Go on to the next page to see more power posture stretches and exercises!
7. Pilates Sit-Up: Obviously, you'll use the core in this exercise, and you'll also use the hip flexors and back muscles to help coordinate the move. Start by sitting tall with your legs out in front of you. Roll the spine down, pulling the belly button into your back. Use your arms as momentum to rise. When you get to the top, you'll sit straight up again instead of leaning forward or keeping the back rounded. Try for 60 seconds right now with Skinny Mom founder, Brooke Griffin, or bookmark the page here.
8. Hip Crossover: A lot of tension seems to find its way to the lower back. Give it a good twist and release by lying on your back, arms out in a "T," and knees bent. You'll drop your knees to one side, keeping them together. It's really important to try to keep both shoulder blades on the floor. For a deeper twist, turn your head to the opposite direction. To warm the back, try slowly alternating sides without pausing, or you can extend the legs completely for more of a challenge. Get more details here.
9. Posterior Stretch: Tight hamstrings and a compressed lower back will certainly make you stand a little funny. Grab a chair or countertop, even a free spot on the wall, and walk the feet back. When you lean forward, you want your back to be straight, aligning your neck with the rest of the spine. You'll feel a nice deep stretch in the back of your legs and a release in the back. You might also notice a decrease in pressure between the shoulder blades. Go ahead and hang out here for a while; rock the hips back and forth to open up everything. See more on the stretch here.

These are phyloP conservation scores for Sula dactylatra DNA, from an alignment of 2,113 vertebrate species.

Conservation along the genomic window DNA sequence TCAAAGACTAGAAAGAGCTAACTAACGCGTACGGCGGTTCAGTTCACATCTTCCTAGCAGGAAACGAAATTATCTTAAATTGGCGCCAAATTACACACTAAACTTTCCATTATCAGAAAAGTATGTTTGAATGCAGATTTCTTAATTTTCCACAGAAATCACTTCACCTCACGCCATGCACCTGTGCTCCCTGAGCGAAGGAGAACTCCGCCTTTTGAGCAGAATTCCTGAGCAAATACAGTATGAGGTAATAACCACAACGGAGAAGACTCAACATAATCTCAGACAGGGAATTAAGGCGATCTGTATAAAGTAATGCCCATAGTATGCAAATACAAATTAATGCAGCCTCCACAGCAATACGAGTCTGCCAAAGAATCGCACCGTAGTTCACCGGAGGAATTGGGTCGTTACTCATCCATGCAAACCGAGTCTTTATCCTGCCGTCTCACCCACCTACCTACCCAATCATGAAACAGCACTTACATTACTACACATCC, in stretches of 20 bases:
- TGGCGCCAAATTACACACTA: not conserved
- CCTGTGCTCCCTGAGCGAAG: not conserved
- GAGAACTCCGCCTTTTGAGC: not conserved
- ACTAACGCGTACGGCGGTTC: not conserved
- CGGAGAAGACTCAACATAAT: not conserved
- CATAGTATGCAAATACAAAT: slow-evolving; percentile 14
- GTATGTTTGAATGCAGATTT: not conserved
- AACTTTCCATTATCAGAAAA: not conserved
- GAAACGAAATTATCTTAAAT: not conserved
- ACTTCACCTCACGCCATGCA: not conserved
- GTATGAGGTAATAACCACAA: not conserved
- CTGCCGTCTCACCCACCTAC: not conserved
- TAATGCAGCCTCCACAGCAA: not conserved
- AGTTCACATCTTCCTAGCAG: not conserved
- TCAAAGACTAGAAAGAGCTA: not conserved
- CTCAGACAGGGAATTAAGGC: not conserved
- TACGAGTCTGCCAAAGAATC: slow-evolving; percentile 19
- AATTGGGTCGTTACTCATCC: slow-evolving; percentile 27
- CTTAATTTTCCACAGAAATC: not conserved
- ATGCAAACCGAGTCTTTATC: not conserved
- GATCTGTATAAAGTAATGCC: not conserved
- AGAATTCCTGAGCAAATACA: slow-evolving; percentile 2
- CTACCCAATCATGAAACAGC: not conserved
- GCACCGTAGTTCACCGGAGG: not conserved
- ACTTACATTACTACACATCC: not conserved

10. Single Leg Calf Raise: Strong stems are important for good posture, so strengthen them with simple calf raises. Try one leg at a time by crossing the opposite ankle behind the working leg and find something to balance yourself. Roll through to the ball of the foot and push the crown of your head straight up. Think about going up rather than forward. Learn more about it here.
11. Standing Reverse Fly with Dumbbells: Strong upper back muscles help encase the spine and lift the chest. Grab some weights, put your feet under your hips, slightly bend the knees and lean forward with a straight back. Keep the weights close to your legs at the bottom and with soft elbows, exhale and lift the weights out to the sides. Your focus shoulder be on the shoulder blades coming together at the top of the movement. If you straighten your elbows, the exercise changes and targets the arms more, so keep a nice, soft bend! See it here.
Disclaimer: The content of the Skinny Mom blog and website, including text, graphics and images, are for informational purposes only. The content of this blog is not intended to be a substitute for professional medical advice. Always seek the advice of your physician or other qualified health provider with any questions you may have. Do not disregard professional medical advice. Not all exercises are suitable for everyone.